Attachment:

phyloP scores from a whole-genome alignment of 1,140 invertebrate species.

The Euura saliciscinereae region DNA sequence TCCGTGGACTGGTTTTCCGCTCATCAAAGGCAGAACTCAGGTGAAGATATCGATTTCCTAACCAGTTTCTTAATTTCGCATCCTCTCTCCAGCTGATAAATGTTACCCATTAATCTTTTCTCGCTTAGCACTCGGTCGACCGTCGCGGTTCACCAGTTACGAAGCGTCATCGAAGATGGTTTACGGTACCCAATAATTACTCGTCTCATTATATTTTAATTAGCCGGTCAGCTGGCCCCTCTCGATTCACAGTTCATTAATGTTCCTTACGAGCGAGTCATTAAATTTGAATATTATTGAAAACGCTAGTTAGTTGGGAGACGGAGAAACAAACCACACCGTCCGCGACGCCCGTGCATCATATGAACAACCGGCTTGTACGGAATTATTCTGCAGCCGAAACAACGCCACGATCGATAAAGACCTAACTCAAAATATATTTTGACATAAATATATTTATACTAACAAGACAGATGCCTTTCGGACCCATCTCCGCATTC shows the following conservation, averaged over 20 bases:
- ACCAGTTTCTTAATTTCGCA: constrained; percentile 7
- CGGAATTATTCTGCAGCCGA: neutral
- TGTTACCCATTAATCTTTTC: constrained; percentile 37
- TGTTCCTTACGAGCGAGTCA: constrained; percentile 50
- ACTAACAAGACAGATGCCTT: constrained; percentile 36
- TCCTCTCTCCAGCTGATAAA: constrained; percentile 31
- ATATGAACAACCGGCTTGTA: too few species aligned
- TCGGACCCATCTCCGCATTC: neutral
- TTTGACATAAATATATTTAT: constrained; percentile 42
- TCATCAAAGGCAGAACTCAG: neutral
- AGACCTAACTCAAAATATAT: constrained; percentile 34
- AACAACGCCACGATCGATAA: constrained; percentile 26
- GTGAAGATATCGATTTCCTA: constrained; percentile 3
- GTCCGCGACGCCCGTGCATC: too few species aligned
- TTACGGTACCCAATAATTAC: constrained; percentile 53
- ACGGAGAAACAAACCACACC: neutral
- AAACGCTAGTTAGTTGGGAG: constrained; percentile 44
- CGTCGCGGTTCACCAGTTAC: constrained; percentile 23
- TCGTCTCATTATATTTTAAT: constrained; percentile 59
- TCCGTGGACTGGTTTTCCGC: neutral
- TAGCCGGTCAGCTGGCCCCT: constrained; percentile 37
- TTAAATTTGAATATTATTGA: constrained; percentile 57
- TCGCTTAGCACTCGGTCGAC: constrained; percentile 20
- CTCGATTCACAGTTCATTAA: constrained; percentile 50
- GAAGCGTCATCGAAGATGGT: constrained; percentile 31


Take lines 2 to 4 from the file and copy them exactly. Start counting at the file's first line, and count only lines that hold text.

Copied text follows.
The Euura saliciscinereae region DNA sequence TCCGTGGACTGGTTTTCCGCTCATCAAAGGCAGAACTCAGGTGAAGATATCGATTTCCTAACCAGTTTCTTAATTTCGCATCCTCTCTCCAGCTGATAAATGTTACCCATTAATCTTTTCTCGCTTAGCACTCGGTCGACCGTCGCGGTTCACCAGTTACGAAGCGTCATCGAAGATGGTTTACGGTACCCAATAATTACTCGTCTCATTATATTTTAATTAGCCGGTCAGCTGGCCCCTCTCGATTCACAGTTCATTAATGTTCCTTACGAGCGAGTCATTAAATTTGAATATTATTGAAAACGCTAGTTAGTTGGGAGACGGAGAAACAAACCACACCGTCCGCGACGCCCGTGCATCATATGAACAACCGGCTTGTACGGAATTATTCTGCAGCCGAAACAACGCCACGATCGATAAAGACCTAACTCAAAATATATTTTGACATAAATATATTTATACTAACAAGACAGATGCCTTTCGGACCCATCTCCGCATTC shows the following conservation, averaged over 20 bases:
- ACCAGTTTCTTAATTTCGCA: constrained; percentile 7
- CGGAATTATTCTGCAGCCGA: neutral